Takata cuts exec pay over airbag recall

takata airbag
Five death have been linked to Takata's malfunctioning airbags.

Takata is slashing the pay for its top executives and demoting its president as the Japanese firm faces an angry fall-out for selling defective, exploding airbags.

President and Chief Operating Officer Stefan Stocker is leaving both of those top roles and taking a 30% pay cut for four months. He'll stay with the company as a Takata executive director, according to a company spokesperson.

Takata's chairman and CEO, Shigehisa Takada, will take over the president's job while continuing in his existing roles. He'll be taking a 50% pay cut for four months.

Three other executives are also swallowing a 20% pay cut over the same period.

Ten automakers, including Honda (HMC) and Fiat Chrysler Automobiles (FCAU), have recalled millions of cars and trucks with Tataka airbags because of fears the airbags may explode and send shrapnel flying at drivers and passengers.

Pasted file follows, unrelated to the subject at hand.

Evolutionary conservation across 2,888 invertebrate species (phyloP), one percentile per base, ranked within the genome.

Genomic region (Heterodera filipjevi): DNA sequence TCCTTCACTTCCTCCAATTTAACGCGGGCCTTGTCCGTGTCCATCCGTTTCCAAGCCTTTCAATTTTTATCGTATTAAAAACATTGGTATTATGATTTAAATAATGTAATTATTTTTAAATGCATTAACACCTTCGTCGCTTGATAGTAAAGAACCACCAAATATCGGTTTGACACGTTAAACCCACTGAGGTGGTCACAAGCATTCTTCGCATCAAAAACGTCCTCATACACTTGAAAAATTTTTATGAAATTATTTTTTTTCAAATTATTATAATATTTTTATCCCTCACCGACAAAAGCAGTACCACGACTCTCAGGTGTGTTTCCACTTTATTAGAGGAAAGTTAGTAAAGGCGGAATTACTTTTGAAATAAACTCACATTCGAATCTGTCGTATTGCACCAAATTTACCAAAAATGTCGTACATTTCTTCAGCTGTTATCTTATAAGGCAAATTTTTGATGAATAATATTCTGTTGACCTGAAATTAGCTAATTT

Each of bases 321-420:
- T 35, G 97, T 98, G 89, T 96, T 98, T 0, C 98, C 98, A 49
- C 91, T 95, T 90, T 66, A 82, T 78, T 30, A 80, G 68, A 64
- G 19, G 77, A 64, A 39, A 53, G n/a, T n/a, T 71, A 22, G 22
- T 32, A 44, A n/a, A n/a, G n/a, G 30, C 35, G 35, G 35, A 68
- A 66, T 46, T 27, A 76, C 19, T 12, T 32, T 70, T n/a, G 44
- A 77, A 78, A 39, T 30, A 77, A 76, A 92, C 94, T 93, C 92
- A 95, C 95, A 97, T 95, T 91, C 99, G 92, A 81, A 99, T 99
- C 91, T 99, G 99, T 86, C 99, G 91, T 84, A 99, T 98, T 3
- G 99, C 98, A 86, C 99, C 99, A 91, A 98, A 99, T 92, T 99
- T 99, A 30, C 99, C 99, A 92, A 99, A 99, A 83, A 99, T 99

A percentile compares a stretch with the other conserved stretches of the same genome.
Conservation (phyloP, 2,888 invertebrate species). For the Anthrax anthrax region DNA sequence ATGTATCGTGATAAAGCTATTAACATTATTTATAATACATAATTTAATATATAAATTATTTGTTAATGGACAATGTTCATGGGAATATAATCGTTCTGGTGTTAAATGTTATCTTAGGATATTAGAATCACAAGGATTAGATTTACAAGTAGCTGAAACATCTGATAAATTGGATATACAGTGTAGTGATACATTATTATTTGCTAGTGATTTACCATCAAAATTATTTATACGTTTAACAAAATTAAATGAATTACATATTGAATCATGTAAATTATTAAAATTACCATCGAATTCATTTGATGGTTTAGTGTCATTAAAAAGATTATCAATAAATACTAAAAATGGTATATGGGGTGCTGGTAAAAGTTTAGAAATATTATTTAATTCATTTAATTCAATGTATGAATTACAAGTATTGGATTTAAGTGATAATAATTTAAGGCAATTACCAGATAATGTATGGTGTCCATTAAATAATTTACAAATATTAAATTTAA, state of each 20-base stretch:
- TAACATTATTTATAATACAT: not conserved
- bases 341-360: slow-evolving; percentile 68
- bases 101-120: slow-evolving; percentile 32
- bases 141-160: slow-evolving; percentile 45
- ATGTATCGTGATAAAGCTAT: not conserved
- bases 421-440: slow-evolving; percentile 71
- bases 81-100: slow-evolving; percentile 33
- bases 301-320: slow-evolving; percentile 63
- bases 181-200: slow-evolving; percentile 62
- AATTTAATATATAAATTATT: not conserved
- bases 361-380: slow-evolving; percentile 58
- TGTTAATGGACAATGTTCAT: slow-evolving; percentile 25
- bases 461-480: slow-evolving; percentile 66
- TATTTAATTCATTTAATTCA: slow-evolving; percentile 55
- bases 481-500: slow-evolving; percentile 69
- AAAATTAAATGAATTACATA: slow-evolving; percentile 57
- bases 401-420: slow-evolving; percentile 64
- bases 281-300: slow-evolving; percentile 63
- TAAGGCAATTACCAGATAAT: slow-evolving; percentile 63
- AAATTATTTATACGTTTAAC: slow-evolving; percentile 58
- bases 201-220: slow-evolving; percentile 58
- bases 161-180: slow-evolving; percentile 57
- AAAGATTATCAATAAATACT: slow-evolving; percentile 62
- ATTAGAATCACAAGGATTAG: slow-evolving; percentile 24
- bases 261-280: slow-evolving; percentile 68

Takata is one of the world's largest airbag makers. Its engineers first noticed problems with the chemical mix used in its airbags over a decade ago.

Last week, the U.S. National Highway Traffic Safety Administration said it was prepared to force Takata to expand its recall in the interest of public safety.

In a public letter from the CEO, Takata said it was working with the NHTSA to produce more replacement airbags for affected vehicles.

Five death have been linked to Takata's malfunctioning airbags.

Shares in Takata have plunged by 56% in Japan since the start of the year.

--CNN's Junko Ogura in Tokyo and Chieu Luu in Hong Kong contributed to this report.

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